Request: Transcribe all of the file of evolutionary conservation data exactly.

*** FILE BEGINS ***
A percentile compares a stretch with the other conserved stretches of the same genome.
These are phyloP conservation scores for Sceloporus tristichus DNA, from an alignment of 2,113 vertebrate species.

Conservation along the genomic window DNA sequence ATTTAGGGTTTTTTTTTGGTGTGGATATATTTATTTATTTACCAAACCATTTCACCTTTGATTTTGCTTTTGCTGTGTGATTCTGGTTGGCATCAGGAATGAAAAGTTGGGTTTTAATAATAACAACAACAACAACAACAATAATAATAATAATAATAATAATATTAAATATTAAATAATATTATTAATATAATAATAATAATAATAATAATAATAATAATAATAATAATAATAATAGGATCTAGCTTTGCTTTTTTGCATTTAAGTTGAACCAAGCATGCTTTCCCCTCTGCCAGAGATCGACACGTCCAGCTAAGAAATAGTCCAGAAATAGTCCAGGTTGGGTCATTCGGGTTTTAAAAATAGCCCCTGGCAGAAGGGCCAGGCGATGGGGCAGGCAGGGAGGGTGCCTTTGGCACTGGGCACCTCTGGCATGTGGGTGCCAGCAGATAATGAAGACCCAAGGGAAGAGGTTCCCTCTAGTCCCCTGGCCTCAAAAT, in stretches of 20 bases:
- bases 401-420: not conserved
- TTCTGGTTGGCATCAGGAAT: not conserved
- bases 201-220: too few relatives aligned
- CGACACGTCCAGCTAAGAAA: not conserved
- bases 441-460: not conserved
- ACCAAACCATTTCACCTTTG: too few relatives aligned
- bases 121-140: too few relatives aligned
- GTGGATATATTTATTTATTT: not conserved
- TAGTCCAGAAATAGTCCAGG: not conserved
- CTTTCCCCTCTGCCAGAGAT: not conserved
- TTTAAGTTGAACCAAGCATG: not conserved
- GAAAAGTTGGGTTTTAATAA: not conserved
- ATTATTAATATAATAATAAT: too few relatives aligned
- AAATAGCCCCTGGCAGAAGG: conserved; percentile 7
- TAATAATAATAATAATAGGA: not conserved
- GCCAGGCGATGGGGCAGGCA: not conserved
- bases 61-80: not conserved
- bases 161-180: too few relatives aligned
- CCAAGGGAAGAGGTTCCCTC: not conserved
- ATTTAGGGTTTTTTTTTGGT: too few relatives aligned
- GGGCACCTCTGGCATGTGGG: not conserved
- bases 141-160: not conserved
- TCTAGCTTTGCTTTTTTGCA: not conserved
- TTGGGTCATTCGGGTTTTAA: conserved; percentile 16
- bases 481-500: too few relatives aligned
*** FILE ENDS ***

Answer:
A percentile compares a stretch with the other conserved stretches of the same genome.
These are phyloP conservation scores for Sceloporus tristichus DNA, from an alignment of 2,113 vertebrate species.

Conservation along the genomic window DNA sequence ATTTAGGGTTTTTTTTTGGTGTGGATATATTTATTTATTTACCAAACCATTTCACCTTTGATTTTGCTTTTGCTGTGTGATTCTGGTTGGCATCAGGAATGAAAAGTTGGGTTTTAATAATAACAACAACAACAACAACAATAATAATAATAATAATAATAATATTAAATATTAAATAATATTATTAATATAATAATAATAATAATAATAATAATAATAATAATAATAATAATAATAGGATCTAGCTTTGCTTTTTTGCATTTAAGTTGAACCAAGCATGCTTTCCCCTCTGCCAGAGATCGACACGTCCAGCTAAGAAATAGTCCAGAAATAGTCCAGGTTGGGTCATTCGGGTTTTAAAAATAGCCCCTGGCAGAAGGGCCAGGCGATGGGGCAGGCAGGGAGGGTGCCTTTGGCACTGGGCACCTCTGGCATGTGGGTGCCAGCAGATAATGAAGACCCAAGGGAAGAGGTTCCCTCTAGTCCCCTGGCCTCAAAAT, in stretches of 20 bases:
- bases 401-420: not conserved
- TTCTGGTTGGCATCAGGAAT: not conserved
- bases 201-220: too few relatives aligned
- CGACACGTCCAGCTAAGAAA: not conserved
- bases 441-460: not conserved
- ACCAAACCATTTCACCTTTG: too few relatives aligned
- bases 121-140: too few relatives aligned
- GTGGATATATTTATTTATTT: not conserved
- TAGTCCAGAAATAGTCCAGG: not conserved
- CTTTCCCCTCTGCCAGAGAT: not conserved
- TTTAAGTTGAACCAAGCATG: not conserved
- GAAAAGTTGGGTTTTAATAA: not conserved
- ATTATTAATATAATAATAAT: too few relatives aligned
- AAATAGCCCCTGGCAGAAGG: conserved; percentile 7
- TAATAATAATAATAATAGGA: not conserved
- GCCAGGCGATGGGGCAGGCA: not conserved
- bases 61-80: not conserved
- bases 161-180: too few relatives aligned
- CCAAGGGAAGAGGTTCCCTC: not conserved
- ATTTAGGGTTTTTTTTTGGT: too few relatives aligned
- GGGCACCTCTGGCATGTGGG: not conserved
- bases 141-160: not conserved
- TCTAGCTTTGCTTTTTTGCA: not conserved
- TTGGGTCATTCGGGTTTTAA: conserved; percentile 16
- bases 481-500: too few relatives aligned